Tuesday, December 27, 2011

Case Shiller: Denver home price index in October at 10-year low

Case-Shiller released its home price index for October today. The home price index for the Denver area fell 0.2 percent from September to October, and fell 0.9 percent,year over year, from October 2010 to October 2011. Prices fell in October due at least partially to seasonal factors, although the overall index for the year remains below the index values seen during 2010. As can be seen in the first graph below, home prices during 2011 did not match even the levels seen at seasonal peaks during 2009 and 2010.

According to S&P;'s press release, home prices are still facing headwinds:

And even though some of the annual rates are improving, 18 cities and both Composites are still negative. Nationally, home prices are still below where they were a year ago. The 10-City Composite is down 3.0% and the 20-City is down 3.4% compared to October 2010.

In the October data, the only good news is some improvement in the annual rates of change in home prices, with 14 of 20 cities and both Composites seeing their annual rates of change improve. The crisis low for the 10-City Composite was back in April 2009; whereas it was a more recent March 2011 for the 20-City Composite. The 10-City Composite is about 2.4% above its relative low, and the 20-City Composite is about 1.9%.

In year-over-year comparisons for October, Atlanta showed the largest drop, with a decline of 11.7 percent, while the index in Minneapolis fell 8.4 percent. Year over year, home price indices fell in 18 of the 20 cities included in the study. Only Washington, DC and Detroit showed increases.

The second chart shows trends in the Case-Shiller index for the Denver area and for the 20-city composite index. It is clear that Denver did not experience the kind of price bubble that occurred in many other metropolitan areas, and consequently, the index has not fallen nearly as far in Denver compared to the larger composite. Prices have been largely flat since mid-2009.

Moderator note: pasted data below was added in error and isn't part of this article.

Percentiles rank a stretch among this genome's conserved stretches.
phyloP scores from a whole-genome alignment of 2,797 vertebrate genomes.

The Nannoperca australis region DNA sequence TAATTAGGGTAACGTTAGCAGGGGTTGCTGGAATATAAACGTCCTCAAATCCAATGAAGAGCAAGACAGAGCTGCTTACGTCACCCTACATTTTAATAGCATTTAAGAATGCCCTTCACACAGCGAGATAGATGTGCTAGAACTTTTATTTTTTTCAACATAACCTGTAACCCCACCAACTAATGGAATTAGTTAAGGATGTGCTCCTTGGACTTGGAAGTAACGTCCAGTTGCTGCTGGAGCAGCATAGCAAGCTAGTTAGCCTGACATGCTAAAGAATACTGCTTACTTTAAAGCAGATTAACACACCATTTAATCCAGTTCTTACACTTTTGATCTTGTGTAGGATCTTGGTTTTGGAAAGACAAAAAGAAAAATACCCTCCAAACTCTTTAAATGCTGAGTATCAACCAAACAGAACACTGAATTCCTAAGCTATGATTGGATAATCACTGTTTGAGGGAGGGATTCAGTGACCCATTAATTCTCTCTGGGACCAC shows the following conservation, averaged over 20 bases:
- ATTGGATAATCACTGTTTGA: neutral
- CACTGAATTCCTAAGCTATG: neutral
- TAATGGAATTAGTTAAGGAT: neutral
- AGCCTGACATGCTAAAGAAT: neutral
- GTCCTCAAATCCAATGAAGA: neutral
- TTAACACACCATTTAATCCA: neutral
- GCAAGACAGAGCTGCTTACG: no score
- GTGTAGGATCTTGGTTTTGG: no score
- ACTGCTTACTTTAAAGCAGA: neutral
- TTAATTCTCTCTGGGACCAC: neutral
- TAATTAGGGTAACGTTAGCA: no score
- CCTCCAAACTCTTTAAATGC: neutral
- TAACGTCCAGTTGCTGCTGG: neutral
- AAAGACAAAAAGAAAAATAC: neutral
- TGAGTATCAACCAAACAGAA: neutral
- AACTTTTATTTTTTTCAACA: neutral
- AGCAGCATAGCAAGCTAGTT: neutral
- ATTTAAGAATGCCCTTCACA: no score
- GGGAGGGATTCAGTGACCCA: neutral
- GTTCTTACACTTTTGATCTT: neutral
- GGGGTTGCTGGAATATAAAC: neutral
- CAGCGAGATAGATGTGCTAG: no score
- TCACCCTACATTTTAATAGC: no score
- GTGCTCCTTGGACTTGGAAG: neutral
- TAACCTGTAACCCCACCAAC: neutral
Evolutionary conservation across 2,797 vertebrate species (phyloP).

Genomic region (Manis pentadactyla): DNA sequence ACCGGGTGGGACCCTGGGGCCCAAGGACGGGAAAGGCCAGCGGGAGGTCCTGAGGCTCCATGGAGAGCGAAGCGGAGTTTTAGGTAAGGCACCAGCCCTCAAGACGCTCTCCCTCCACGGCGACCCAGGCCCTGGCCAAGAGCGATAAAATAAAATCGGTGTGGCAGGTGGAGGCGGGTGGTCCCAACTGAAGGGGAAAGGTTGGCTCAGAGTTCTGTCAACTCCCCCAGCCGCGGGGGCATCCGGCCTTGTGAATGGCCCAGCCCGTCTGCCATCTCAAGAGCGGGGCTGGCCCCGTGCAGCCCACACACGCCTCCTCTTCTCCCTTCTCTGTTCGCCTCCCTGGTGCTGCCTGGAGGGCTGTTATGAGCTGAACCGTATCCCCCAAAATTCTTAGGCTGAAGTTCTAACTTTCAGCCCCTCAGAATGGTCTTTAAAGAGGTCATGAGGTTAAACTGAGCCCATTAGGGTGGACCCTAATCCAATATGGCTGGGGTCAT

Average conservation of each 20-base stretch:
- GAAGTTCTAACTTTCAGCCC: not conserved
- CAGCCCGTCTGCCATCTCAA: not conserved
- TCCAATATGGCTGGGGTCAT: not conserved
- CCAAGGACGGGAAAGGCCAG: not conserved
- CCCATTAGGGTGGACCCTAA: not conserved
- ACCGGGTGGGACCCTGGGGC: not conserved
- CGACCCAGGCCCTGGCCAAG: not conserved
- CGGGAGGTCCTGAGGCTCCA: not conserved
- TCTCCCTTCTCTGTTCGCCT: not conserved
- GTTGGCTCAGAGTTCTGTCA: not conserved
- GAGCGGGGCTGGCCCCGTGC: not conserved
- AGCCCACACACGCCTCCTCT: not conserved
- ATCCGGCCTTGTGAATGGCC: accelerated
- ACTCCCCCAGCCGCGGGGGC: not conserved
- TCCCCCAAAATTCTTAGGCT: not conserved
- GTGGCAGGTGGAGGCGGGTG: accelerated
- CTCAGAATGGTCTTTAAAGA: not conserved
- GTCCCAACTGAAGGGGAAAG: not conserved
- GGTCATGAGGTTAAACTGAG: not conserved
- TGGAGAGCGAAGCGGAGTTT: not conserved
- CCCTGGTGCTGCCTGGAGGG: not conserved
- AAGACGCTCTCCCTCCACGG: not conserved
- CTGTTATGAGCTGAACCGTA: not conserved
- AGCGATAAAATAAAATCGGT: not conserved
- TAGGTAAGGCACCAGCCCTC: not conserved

The 20-city composite is down 32 percent since it peaked in July 2006, but the Denver index is down only 10 percent from its August 2006 peak.

Nevertheless, the Denver index during October was at the lowest October value seen since 2002.

The third chart compares year-over-year changes in the Denver area index and in the 20-city composite. The Denver index did not achieve the rates of growth experienced by the national index, but the Denver index did not experience comparable rates of decline following the onset of the national recession either. Overall, the index has been less volatile in Denver than has been the case for the 20-city composite. However, year-over-year growth in the 20-city composite during October was negative with a decrease of 3.4 percent, and the Denver area index’s fall of 0.9 percent is the 16th month in a row in which the growth rate has been negative. In the 20-city index, the year-over-year change has been negative for the most recent 13 months.

The last chart provides a closer look at year-over-year changes in the Denver index. Note the the change has been below zero since June 2010, and likely reflects the end of the homebuyer tax credit’s end which has led to a fall in demand and a decline in the home price index. The upward trend in the index in response to the tax credit is clear during late 2009 and early 2010. Since the end of the credit, however, home prices have consistently drifted downward.